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Foreground: Lenin statue, Fremont, Seattle, Washington; Background: Doric Lodge N. 92
Lenin was a freemason of the 31st degree (Grand Inspecteur Inquisiteur Commandeur) and a member of the French lodge Art et Travail (Oleg Platonov, “Russia’s Crown of Thorns: The Secret History of Freemasonry 1731-1996″, Moscow, 2000, Volume 2, p. 417).
On his visit to the Grand Orient headquarters on rue Cadet in Paris in 1905, Lenin wrote his name in the visitors’ book (Viktor Kuznetsov, “The Secret of the October Coup”, St. Petersburg, 2001, p. 42). Lenin was a member of the most malicious lodge of the Grand Orient, the Nine Sisters, in 1914 (Soviet Analyst, June, 2002, p. 12). Lenin also belonged to the Union de Belville Lodge.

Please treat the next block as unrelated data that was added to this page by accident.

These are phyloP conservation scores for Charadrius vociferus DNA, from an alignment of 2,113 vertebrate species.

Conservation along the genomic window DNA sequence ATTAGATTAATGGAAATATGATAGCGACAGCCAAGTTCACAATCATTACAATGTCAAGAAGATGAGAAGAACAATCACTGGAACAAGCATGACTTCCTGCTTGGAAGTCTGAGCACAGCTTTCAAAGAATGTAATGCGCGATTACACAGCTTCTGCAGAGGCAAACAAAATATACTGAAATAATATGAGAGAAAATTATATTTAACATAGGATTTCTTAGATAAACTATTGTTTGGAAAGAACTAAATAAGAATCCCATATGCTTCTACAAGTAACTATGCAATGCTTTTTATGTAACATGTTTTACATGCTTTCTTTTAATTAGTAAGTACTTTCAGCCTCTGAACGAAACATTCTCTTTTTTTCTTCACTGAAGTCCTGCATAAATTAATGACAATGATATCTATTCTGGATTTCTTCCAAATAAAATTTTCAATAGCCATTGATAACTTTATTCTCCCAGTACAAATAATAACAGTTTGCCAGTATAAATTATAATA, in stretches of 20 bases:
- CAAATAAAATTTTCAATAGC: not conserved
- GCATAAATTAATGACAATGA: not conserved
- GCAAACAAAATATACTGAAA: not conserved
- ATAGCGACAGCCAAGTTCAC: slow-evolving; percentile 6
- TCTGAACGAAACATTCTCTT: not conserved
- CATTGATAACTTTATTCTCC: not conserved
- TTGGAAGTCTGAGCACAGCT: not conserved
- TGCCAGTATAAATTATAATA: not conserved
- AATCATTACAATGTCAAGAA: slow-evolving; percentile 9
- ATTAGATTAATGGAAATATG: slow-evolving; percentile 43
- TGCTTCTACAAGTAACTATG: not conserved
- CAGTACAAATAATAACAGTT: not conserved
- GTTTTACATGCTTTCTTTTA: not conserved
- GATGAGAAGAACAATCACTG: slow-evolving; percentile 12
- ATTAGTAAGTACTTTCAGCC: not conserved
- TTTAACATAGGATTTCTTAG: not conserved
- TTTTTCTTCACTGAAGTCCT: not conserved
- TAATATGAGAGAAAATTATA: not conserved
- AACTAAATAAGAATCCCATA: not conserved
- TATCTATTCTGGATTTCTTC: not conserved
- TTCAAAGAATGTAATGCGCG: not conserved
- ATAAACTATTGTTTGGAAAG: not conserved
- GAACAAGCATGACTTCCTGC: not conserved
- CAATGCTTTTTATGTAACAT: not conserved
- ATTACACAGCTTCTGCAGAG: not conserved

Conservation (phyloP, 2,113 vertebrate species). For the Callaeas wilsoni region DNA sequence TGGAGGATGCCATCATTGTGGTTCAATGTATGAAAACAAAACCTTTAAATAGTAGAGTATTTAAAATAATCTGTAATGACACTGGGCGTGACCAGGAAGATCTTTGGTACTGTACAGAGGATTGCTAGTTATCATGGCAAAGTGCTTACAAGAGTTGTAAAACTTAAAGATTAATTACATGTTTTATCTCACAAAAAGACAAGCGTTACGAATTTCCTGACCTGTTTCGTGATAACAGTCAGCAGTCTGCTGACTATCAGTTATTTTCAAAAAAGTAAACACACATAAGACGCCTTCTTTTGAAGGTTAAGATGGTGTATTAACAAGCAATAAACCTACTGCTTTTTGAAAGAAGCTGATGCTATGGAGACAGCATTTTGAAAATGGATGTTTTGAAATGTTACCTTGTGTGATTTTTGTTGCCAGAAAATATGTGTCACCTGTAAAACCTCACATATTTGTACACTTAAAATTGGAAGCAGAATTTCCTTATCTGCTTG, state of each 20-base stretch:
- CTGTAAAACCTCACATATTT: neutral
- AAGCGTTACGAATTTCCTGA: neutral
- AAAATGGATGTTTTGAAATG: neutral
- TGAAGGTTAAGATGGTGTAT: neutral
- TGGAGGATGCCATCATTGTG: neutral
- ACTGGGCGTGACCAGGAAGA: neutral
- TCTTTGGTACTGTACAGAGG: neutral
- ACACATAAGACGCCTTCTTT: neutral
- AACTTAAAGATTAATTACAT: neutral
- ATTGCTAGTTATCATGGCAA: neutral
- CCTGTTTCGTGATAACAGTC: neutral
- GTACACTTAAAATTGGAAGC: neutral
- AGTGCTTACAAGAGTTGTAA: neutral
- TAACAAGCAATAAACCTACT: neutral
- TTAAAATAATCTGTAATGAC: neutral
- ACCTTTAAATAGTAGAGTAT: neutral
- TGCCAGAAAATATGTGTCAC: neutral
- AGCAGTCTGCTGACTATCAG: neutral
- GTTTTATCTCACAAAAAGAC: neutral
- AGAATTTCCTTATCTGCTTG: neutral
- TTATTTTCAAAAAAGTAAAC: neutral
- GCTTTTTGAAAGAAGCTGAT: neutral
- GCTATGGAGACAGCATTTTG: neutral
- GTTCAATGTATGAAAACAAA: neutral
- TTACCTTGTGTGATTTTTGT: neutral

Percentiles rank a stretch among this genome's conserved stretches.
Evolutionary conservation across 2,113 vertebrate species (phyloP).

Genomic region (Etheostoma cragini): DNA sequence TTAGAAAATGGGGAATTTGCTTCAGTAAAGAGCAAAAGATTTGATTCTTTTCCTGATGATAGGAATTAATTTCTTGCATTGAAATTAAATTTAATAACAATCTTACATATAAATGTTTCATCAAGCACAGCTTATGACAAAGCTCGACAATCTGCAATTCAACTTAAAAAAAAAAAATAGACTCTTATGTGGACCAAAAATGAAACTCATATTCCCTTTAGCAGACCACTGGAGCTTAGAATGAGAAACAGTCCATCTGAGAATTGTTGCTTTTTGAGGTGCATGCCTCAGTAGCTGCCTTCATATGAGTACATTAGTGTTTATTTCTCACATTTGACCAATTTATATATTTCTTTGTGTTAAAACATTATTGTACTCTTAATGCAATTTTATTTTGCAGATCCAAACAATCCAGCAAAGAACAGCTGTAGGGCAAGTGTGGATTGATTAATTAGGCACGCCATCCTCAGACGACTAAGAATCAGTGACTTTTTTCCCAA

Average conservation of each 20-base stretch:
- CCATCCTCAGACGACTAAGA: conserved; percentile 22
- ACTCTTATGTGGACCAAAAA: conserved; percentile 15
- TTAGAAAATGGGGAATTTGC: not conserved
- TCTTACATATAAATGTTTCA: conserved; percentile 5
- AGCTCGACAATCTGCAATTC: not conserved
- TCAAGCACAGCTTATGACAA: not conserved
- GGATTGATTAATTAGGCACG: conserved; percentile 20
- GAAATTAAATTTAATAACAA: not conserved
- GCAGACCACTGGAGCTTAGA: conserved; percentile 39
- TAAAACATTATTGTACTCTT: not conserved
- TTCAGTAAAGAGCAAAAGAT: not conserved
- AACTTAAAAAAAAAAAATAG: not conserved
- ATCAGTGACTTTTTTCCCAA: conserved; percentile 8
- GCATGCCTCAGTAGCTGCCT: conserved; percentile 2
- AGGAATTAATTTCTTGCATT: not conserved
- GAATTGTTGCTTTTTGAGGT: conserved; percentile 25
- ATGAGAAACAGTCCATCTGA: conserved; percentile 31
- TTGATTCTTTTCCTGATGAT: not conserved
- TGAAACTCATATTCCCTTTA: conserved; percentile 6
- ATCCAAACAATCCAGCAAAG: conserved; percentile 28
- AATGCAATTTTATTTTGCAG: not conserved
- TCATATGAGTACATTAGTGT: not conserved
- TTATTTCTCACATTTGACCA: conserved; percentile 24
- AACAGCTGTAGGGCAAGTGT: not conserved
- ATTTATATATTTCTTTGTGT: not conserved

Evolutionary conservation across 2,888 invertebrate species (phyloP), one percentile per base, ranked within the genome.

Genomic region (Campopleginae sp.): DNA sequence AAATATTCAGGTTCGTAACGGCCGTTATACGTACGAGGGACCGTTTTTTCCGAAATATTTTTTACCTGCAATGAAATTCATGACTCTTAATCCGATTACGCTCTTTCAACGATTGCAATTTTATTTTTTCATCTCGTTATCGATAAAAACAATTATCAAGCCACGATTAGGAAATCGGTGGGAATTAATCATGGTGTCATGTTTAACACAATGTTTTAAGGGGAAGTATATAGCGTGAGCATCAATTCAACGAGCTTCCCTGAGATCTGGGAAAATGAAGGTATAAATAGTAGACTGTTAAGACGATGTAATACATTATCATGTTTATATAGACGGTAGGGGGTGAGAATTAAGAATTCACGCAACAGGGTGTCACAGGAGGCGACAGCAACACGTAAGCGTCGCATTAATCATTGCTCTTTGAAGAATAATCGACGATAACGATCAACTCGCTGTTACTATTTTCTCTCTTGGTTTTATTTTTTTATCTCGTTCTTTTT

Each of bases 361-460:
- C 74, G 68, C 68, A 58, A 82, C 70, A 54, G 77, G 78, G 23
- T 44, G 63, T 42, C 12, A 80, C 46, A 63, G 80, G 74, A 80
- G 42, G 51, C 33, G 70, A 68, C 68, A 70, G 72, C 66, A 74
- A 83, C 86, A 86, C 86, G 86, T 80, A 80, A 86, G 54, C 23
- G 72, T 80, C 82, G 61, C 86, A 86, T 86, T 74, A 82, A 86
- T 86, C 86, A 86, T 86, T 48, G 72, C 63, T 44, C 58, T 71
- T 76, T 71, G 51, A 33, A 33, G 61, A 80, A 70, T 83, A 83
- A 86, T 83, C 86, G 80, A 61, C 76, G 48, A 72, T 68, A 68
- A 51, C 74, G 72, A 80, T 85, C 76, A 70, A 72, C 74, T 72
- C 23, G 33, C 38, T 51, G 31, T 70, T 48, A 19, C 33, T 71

The French freemason Rozie of the Jean Georges lodge in Paris hailed his masonic brothers Lenin and Trotsky (La Libre Parole, 6 February 1918).
Many of the bolsheviks, apart from Lenin and Trotsky, were freemasons: Boris Solovyov, Vikenti Veresayev, Grigori Zinoviev (Grand Orient), Maxim Litvinov, Nikolai Bukharin (actually Moshe Pinkhus-Dolgolevsky), Christian Rakovsky, Yakov Sverdlov, Anatoli Lunacharsky (actually Balich-Mandelstam), Mechislav Kozlovsky (Polish freemason), Karl Radek (Grand Orient), Mikhail Borodin, Leonid Krasin, Vladimir Dzhunkovsky, and many more. In the KGB archives, the historian Viktor Bratyev found a document according to which Lunacharsky belonged to the Grand Orient of France (Anton Pervushin, “The Occult Secret of the NKVD and the SS”, St. Petersburg, Moscow 1999, p. 133).
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